Tim, Phil, Jake, and Jared were already there, and you'd think we hadn't seen each other in two years rather than two weeks. Jonathan discreetly put the shopping bag on the floor next to the door before our exchange of bear hugs with everyone. Phil excused himself and went into the kitchen, returning with a Coke for Jonathan and a Manhattan for me. It was good to be home.

We'd just gotten seated when Bob and Mario arrived. Since Bob owned our favorite bar, Ramón's, and Mario managed Venture, another bar, I realized their being there had involved some serious juggling of schedules, and I appreciated it. As soon as Tim got their drinks and we'd exchanged a toast to long-lost friends, Jonathan couldn't wait any longer. He got up and went to the shopping bag.

“We got you all something from New York,” he said.

Like Santa Claus with a bag full of toys, he handed out the gifts; one for Tim and Phil, one for Bob and Mario, and separate gifts for Jake and Jared, since they did not live together.

They all expressed surprise and thanks as they took the gifts, and Jonathan, like a little kid, oversaw the opening of each gift in turn. For Jake, a contractor by trade, we'd found a 1923 Sears & Roebuck catalog, which featured at least a dozen pages of entire homes you could buy in kit form—a three-bedroom cottage went for around $1,000. Jonathan had put a little tab in the catalog to mark the pages.

“Jonathan thought you could get some ideas from them,” I said, and Jake looked at both of us and grinned.

“This is great, guys. Thank you.” And he pulled Jonathan down to him and gave him another hug.

Don't you wish you'd given it to him?
one of my mind-voices asked. I recognized it immediately as my crotch.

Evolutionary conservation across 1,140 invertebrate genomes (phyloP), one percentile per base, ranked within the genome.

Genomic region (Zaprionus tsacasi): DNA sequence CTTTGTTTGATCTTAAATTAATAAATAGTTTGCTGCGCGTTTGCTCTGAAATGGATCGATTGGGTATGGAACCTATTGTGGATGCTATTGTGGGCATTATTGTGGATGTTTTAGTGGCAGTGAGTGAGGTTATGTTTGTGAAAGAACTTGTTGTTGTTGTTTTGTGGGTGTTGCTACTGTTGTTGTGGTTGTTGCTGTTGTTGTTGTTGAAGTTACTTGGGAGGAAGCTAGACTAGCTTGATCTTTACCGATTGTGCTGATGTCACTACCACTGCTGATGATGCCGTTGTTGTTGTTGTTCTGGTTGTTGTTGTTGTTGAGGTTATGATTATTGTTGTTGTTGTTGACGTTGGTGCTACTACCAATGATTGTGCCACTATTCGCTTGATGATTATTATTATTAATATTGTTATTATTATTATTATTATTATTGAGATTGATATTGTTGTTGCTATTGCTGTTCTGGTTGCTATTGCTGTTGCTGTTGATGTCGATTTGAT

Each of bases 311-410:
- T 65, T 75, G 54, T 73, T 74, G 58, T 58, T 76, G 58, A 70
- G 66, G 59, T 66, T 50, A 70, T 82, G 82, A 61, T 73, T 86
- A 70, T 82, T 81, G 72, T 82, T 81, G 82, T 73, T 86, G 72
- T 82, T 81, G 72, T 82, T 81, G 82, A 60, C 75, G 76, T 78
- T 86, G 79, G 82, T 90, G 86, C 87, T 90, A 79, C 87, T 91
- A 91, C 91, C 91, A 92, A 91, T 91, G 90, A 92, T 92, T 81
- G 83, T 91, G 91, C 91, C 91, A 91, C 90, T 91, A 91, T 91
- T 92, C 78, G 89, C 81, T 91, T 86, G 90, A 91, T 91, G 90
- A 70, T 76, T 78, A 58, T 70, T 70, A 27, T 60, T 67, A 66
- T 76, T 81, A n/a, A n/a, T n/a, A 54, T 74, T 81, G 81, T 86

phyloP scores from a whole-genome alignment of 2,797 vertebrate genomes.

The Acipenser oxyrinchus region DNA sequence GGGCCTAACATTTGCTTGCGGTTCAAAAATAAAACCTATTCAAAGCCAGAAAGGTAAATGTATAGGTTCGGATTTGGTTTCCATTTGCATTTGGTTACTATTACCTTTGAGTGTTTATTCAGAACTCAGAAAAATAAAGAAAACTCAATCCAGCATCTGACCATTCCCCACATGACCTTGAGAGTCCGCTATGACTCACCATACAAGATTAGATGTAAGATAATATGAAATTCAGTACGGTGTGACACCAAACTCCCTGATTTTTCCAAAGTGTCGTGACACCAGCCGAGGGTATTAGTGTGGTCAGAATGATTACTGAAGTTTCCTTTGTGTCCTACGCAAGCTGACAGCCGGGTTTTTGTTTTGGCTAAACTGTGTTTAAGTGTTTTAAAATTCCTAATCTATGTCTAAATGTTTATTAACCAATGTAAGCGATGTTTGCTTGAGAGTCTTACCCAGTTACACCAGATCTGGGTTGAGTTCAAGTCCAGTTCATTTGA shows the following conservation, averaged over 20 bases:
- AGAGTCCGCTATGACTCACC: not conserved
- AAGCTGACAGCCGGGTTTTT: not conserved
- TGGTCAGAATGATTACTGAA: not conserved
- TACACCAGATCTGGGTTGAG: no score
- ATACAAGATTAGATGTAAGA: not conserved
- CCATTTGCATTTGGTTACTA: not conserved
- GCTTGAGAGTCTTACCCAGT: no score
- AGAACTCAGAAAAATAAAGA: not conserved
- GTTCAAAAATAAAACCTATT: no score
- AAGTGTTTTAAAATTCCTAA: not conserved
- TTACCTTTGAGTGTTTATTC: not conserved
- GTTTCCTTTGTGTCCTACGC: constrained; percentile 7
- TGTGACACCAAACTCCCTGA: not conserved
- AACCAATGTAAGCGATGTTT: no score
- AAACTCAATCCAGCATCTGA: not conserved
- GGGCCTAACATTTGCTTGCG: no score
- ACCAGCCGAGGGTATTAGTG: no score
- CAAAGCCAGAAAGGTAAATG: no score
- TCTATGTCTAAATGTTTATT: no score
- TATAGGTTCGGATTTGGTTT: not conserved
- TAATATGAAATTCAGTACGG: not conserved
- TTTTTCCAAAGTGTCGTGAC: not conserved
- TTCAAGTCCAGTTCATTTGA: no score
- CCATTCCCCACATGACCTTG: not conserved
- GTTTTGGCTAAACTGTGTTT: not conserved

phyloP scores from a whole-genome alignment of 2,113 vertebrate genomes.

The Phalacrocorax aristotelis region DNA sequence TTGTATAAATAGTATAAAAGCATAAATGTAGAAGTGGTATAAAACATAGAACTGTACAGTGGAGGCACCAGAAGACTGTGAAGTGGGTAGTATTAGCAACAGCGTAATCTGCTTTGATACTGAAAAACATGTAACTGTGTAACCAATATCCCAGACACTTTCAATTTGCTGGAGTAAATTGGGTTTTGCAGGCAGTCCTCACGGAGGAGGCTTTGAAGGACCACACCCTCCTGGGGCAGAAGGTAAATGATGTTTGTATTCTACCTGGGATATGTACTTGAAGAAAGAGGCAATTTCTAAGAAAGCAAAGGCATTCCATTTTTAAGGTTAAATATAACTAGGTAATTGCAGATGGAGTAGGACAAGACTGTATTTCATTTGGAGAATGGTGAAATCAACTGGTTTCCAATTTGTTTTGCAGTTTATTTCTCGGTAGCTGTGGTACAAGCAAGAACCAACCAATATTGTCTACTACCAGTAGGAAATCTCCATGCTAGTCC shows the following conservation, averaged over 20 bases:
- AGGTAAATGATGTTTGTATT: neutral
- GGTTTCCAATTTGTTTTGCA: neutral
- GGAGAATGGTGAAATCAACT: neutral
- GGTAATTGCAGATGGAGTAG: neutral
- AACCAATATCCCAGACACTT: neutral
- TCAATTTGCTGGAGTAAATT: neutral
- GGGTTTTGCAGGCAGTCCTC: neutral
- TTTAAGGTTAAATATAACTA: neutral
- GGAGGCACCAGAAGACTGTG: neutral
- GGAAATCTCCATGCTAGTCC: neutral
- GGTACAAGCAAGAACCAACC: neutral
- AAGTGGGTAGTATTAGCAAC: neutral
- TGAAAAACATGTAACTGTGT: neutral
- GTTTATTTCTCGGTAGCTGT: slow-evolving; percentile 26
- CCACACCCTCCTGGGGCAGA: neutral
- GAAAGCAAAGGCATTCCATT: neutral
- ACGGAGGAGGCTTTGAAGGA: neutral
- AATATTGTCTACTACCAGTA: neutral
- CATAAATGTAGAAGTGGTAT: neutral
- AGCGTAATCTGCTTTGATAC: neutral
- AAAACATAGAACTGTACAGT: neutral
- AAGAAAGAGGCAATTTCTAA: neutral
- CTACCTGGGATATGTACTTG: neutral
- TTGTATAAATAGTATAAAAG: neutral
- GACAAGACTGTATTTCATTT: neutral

Shame, Dick Hardesty! Shame!
my saintly conscience replied.

Yeah, yeah…whatever
.

For Jared, who taught Russian Literature at a small college about an hour north of the city, we'd found an old book of folk tales in the original Russian.

Jared was visibly impressed. He turned through the pages, then looked from Jonathan to me. “Where did you ever find this?”

“In a little used-book store in Greenwich Village,” Jonathan said. “That's where we got Jake's catalog, too.”

Bob and Mario had been renovating a great old Victorian house, and we'd gotten them a pair of heavy glass candleholders we thought would go well on their mantle or dining room table.

“They're beautiful,” Bob exclaimed, admiring the candlewick pattern.

“We got them at Macy's,” Jonathan announced happily.

“Well, they're perfect, and we thank you,” Mario said.

“You're welcome,” Jonathan said, beaming.

Since Tim and Phil collected exotic tropical fish and had initiated Jonathan's interest in them, we had picked out a large coffee-table photo book from the gift store of the New York Aquarium.

“Thank you, Jonathan. Thank you Dick,” Tim said. “Of course you realize we will now have to file for bankruptcy after we go out and get all these fish.”

His Santa Claus duties finished, Jonathan came back and sat beside me.

“Now,” Jared said, “tell us all about your trip.”

And we did.

*

It was a great evening. As usual there was enough food for a small army, and Jake had brought a Bavarian chocolate cake for dessert, as if any of us really needed it after all the other food.

We sat around talking and laughing until just before ten, when Jared said he'd better get started on the drive back to Carrington. He'd left his car at Jake's, so they left together, followed shortly by Bob and Mario, leaving just Jonathan and me with Tim and Phil. Jonathan wanted to help Tim with the dishes, but Tim refused with thanks, and we left at about ten thirty, heading for home and the prospect of work in the morning.

*